The importance of HTTPS login pages – Session hijacking fits in a pocket now

You should always prefer SSL-encrypted (HTTPS) login pages on sites over non-SSL (HTTP). Why?

Session hijacking is why.

First, let me [very briefly] explain the difference for the unfamiliar. SSL stands for Secure Sockets Layer and it’s the encrypted, secure version of HTTP, the protocol that loads web pages. Normal web access is over unencrypted HTTP (the http:// part of the web address) and secure access is over HTTPS (the https:// in front of the address bar). In the most basic terms, the extra ‘s’ stands for ‘secure’.

Some screenshots using Firefox:

Normal (unencrypted) session:

Secure (encrypted) session:

So why am I bringing this up? Because I got a chance to play with an app for Android that claimed to allow one to “capture” login sessions over wireless connections.

How does it work? Well, without going into too much detail you simply connect your Android-powered device running this application to a wireless network and it just sits and listens for login data and captures it. I sat down with the app a few minutes ago, put it on my network, and logged in to various sites. You know what? It worked. I was able to capture several logins in just a few minutes and log in to those sites from my mobile device without needing the password. Among those captured were my Facebook and Google login. Note that I had to disable HTTPS logins on Facebook to get it to capture. The encryption provided by HTTPS is enough to prevent this type of hijack from working.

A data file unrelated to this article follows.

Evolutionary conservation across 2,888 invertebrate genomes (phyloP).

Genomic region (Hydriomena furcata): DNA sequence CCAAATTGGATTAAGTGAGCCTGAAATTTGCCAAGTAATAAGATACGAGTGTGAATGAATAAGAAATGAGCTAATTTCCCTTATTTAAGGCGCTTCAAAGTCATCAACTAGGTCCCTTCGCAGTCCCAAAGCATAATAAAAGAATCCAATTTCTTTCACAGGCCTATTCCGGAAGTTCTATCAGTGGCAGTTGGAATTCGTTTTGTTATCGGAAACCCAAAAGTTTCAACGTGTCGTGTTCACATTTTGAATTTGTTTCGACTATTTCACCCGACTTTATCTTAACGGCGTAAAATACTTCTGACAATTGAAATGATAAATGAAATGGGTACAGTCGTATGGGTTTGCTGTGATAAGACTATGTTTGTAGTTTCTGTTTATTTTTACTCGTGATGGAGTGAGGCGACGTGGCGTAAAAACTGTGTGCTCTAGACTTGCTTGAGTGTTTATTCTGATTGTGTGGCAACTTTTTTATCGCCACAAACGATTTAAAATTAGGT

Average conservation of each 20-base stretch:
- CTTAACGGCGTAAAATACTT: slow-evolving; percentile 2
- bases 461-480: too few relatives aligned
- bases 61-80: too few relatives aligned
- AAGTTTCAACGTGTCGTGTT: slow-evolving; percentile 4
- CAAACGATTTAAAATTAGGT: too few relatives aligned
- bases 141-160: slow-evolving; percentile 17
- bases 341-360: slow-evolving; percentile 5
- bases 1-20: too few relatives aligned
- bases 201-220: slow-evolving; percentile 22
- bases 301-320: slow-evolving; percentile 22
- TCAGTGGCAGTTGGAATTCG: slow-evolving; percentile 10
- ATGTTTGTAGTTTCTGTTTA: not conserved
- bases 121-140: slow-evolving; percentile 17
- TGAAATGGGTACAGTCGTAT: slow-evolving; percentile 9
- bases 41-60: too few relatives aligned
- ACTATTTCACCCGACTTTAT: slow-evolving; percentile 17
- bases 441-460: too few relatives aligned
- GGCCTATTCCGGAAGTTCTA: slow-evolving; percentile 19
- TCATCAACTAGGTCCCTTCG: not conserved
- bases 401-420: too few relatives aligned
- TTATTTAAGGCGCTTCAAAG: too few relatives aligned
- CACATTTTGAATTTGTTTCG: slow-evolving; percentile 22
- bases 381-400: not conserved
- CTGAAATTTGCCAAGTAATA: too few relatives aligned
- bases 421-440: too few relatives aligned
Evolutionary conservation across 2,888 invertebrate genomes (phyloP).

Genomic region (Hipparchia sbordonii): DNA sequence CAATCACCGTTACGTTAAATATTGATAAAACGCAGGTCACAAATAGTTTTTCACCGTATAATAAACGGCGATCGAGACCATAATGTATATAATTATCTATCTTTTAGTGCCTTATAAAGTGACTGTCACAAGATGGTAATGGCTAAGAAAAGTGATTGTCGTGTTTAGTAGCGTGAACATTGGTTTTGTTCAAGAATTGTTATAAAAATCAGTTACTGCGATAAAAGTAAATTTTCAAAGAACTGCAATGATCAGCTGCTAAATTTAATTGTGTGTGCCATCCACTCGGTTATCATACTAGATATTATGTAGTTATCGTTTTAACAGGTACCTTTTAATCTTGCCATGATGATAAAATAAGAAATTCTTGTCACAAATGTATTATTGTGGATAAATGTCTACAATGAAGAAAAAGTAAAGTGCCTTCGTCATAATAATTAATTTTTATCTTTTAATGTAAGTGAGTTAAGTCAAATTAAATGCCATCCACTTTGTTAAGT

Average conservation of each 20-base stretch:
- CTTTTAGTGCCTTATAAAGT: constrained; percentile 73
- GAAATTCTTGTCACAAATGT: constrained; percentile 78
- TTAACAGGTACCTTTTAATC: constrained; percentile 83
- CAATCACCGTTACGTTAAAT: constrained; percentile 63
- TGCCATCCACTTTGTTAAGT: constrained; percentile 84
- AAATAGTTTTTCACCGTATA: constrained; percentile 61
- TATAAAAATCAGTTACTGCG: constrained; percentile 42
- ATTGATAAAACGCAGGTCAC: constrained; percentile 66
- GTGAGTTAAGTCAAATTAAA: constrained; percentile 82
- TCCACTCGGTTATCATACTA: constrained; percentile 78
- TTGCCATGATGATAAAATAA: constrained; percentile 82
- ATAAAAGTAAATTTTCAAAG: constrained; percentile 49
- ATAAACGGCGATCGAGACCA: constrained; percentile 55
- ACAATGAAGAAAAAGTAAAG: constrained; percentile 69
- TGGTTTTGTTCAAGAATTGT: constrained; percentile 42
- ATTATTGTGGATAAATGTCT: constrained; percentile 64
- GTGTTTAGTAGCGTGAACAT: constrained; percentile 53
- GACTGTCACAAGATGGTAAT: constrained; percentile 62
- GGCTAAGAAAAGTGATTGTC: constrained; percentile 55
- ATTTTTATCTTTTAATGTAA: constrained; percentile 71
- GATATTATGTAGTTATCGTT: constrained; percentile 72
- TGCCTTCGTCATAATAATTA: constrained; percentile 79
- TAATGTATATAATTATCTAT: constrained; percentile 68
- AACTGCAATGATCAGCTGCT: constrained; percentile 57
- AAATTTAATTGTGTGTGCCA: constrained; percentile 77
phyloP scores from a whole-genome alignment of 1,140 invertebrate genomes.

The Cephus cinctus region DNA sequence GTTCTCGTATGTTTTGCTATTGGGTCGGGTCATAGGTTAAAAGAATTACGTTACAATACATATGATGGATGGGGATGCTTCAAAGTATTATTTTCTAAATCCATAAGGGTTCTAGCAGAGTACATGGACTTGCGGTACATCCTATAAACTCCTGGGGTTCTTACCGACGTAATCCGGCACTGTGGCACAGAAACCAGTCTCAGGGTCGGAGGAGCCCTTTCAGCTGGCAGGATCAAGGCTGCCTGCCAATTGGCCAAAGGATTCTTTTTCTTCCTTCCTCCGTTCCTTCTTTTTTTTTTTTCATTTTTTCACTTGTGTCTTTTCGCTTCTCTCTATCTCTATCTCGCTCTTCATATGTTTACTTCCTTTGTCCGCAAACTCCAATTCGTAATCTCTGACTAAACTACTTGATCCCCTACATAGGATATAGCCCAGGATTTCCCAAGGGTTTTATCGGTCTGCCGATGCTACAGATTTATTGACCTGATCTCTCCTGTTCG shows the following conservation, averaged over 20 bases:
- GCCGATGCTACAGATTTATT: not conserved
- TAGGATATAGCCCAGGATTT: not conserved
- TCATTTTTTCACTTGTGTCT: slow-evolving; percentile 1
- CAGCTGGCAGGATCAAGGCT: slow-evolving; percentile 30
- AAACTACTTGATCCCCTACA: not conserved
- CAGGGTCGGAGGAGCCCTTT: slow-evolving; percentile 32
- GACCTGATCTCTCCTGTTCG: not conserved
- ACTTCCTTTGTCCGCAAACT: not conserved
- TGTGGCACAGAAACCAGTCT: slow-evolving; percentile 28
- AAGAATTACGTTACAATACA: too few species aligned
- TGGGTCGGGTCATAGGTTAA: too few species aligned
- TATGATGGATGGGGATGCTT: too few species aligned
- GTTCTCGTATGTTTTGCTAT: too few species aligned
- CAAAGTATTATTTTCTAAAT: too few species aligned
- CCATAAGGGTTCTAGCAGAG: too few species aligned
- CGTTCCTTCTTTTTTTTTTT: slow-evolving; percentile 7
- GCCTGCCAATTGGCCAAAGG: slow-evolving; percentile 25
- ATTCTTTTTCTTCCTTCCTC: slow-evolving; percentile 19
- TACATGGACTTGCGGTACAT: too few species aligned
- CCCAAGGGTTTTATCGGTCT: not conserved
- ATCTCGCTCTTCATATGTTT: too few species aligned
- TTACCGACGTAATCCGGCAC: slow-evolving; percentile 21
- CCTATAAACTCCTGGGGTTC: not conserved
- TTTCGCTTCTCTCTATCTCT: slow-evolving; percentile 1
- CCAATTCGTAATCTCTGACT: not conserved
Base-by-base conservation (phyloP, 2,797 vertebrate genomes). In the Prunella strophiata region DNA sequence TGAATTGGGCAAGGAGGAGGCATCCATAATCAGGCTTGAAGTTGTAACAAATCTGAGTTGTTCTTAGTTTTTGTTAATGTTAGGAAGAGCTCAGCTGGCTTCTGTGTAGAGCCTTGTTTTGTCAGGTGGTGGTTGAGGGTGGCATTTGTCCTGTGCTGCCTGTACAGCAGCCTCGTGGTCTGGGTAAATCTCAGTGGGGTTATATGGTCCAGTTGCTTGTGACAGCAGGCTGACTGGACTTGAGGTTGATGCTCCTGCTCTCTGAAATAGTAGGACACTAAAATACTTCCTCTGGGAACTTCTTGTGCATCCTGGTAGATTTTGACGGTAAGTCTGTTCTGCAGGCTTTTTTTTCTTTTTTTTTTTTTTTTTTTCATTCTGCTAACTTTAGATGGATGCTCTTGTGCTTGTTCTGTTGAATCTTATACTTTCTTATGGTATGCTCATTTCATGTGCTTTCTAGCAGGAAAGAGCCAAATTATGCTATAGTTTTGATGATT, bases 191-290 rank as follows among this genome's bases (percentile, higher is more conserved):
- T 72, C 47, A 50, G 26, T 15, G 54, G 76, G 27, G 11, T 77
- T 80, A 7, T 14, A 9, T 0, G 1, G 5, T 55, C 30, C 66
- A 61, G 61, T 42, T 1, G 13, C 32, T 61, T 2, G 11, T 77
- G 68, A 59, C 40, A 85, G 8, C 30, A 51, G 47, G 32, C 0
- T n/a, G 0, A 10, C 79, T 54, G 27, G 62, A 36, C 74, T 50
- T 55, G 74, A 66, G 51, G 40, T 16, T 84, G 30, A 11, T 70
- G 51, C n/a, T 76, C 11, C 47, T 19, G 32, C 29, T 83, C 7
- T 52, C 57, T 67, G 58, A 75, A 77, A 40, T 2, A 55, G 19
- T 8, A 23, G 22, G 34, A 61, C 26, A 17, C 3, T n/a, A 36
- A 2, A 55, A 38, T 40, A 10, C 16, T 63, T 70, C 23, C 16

That means that Joe Blow sitting two tables away from you at Starbucks with his phone in his pocket could be capturing your Facebook, Amazon, or other login credentials while you’re casually surfing the web and sipping coffee.  This could also mean that your neighbors unsecured wireless network, which you’ve been casually using to avoid paying for your own, could be silently capturing your login details. This also means that if your own wireless network is unsecured, you’re leaving yourself open to this type of attack.

Note that this worked even though my network is WPA2 secured: I just had to enter the wireless key to connect to the network.

I’m not going to mention the name of the app, though it is available in the Android Market and does require a rooted phone, so if you want to go play with it you have to find it on your own. I’m also not encouraging stealing other people’s identities. As far as I know it’s a Federal crime. :) I’m writing this to make people aware that they should:

  • Use HTTPS login pages whenever possible.
  • Avoid using unsecured wireless networks.
  • Secure your own wireless network and be aware of who you share the key with.
  • Change your own wireless key from time to time if you share it.

Have a nice day :) As always, feel free to share your comments below!


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